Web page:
Jesus’ Cure to the Racial Divide

On July 18, 2016, I had the opportunity to speak with Melissa Pellew on the Bellator Christi Podcast.1 We addressed the racial divide that has plagued our nation. During our conversation, I was reminded of the lesson I shared with the kids at a local church. The children were diverse in their ethnicities ranging from white, black, to Latino. I shared with them the story found in John chapter 4 where Jesus met the Samaritan woman at Jacob’s well.

In that encounter, Jesus broke several barriers. One, Jesus broke a racial barrier that existed between Samaritans and Jews. Two, Jesus broke a gender barrier as Jewish rabbis normally did not speak to women. Three, Jesus broke the barriers of tradition. Fourth and most importantly, Jesus broke the sin barrier as He forgave the woman of her sins. But as we look at the issues of our time, we also see that Jesus’ encounter offers a cure to the divisions that ail us. Jesus’ approach serves as an excellent model to provide healing and reconciliation.

jacobs well.jpg
Actual Jacob’s well in Samaria.

Listen to the concerns of the person.

Jesus practiced good listening skills. While He was God and knew fully the situation at hand, Jesus still allowed the woman to speak. He heard her concerns and did not dismiss her. Jesus asked the woman for a drink. He listened as she timidly asked, “How is it that you a Jew, ask for a drink from me, a woman of Samaria” (John 4:9).2 Jesus also listened to the woman as she exclaimed “Our fathers worship on this mountain, but you say that in Jerusalem is the place where people ought to worship” (John 4:20). Listening is an activity that has greatly been lost. To provide healing, we must first listen to the problems that are on the table. Those issues may be sensitive. Those issues may make us uncomfortable. Nevertheless, when we listen to another person, even if we vehemently disagree with that person, we demonstrate respect to that person.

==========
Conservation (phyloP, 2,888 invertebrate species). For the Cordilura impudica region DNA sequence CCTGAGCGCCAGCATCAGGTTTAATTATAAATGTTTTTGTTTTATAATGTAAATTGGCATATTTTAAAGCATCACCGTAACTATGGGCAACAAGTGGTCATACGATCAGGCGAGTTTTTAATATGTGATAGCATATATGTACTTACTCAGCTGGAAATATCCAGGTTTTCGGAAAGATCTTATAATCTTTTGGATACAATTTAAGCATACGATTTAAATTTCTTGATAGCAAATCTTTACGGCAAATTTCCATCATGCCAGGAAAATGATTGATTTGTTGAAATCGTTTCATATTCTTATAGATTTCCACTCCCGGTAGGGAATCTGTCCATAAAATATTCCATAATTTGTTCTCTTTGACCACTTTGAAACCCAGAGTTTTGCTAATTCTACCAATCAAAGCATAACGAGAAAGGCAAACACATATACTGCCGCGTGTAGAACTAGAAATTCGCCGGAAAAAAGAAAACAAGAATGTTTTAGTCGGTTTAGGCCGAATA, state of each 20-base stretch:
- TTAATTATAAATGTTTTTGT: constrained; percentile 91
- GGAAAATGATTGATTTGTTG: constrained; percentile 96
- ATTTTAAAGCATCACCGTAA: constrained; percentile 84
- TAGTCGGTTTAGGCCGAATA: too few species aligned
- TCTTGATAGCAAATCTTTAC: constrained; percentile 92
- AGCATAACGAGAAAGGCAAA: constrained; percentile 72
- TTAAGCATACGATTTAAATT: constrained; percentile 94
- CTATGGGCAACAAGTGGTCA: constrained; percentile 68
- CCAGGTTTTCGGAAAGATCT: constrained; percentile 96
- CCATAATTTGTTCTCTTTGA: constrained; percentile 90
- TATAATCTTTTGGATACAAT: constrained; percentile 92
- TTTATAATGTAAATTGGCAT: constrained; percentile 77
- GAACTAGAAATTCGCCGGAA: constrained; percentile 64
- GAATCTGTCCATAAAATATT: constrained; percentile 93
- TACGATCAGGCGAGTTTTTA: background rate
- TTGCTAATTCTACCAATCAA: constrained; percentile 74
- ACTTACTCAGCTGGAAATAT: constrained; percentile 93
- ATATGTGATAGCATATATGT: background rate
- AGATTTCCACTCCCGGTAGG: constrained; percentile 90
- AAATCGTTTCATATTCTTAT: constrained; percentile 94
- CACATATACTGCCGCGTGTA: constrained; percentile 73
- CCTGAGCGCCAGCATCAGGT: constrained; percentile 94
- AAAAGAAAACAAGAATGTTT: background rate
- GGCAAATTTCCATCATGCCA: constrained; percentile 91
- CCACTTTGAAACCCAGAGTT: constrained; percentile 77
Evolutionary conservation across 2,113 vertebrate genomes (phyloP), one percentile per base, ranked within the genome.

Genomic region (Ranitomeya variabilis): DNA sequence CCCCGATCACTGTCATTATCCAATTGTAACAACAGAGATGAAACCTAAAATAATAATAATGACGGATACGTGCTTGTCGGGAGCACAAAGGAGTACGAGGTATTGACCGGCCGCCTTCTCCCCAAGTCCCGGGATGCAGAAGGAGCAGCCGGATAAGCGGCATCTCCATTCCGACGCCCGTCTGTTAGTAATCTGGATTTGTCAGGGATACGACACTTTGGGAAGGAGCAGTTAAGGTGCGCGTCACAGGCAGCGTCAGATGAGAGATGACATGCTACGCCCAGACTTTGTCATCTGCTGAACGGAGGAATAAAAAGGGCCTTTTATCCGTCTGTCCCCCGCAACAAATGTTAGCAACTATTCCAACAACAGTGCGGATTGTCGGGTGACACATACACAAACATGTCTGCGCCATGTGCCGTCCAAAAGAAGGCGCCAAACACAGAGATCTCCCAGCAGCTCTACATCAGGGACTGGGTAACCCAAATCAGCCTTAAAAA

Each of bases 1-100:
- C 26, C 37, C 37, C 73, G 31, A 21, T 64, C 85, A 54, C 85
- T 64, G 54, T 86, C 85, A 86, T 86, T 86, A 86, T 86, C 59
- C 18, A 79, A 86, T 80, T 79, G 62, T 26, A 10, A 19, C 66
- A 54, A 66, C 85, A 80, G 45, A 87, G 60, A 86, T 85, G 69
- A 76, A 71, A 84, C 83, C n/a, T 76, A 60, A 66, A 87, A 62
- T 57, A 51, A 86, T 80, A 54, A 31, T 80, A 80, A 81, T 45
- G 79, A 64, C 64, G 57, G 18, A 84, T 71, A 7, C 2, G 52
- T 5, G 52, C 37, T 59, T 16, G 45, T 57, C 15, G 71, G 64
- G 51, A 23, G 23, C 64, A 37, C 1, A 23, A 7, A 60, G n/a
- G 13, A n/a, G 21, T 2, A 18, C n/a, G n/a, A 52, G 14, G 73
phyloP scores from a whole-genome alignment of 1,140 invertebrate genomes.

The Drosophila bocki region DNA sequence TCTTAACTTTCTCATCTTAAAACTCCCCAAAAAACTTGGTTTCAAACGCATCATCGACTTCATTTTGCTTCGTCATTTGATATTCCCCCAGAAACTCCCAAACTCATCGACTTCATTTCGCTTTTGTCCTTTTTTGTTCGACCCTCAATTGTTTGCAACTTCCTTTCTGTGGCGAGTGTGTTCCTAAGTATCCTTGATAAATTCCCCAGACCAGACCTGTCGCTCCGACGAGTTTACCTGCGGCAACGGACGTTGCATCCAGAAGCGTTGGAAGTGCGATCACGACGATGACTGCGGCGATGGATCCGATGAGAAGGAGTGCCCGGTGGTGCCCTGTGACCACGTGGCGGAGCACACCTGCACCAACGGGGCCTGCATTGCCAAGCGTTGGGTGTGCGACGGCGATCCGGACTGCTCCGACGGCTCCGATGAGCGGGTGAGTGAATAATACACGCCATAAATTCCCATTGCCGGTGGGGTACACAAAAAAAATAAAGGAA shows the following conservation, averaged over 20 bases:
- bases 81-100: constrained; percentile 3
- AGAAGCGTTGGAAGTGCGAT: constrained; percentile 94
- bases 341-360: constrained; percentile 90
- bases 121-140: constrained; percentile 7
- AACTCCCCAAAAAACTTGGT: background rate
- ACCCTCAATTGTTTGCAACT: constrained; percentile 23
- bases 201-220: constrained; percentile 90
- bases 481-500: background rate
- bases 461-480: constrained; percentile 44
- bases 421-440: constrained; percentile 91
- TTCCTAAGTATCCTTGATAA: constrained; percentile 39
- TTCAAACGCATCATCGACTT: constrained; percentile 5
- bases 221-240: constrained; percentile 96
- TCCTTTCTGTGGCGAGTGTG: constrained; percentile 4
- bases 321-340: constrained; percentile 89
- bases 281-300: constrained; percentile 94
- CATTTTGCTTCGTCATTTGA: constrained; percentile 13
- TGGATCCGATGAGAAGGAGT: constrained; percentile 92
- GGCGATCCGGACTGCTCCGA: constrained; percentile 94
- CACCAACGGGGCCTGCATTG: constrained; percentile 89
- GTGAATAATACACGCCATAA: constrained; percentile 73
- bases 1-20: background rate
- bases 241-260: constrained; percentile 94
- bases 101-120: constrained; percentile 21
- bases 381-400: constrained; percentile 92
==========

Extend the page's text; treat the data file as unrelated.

Create a relationship with the person.

Christianity is relationship-based. Melissa and I discussed on the podcast that people often segregate and divide because of the lack of knowledge of those who may differ from them. Melissa noted that a person should not simply befriend someone to proudly say, “I have a black friend” or “I have a white friend.” Rather, a person should desire to befriend others for the sake of the person, not for selfish pride. Jesus demonstrated such behavior with the Samaritan woman. The woman was shocked that Jesus spoke to her (John 4:9). The disciples were equally surprised that Jesus was speaking with a Samaritan (John 4:27). Jesus did not think to Himself, “This person is a Samaritan. I will befriend her so that I can tell the folks back home that I have a Samaritan friend.” No! Rather, Jesus saw her for who she really was. She was a person who needed salvation, a person who had been excluded from her community. She was a woman who had a horrid past and a displeasurable present condition.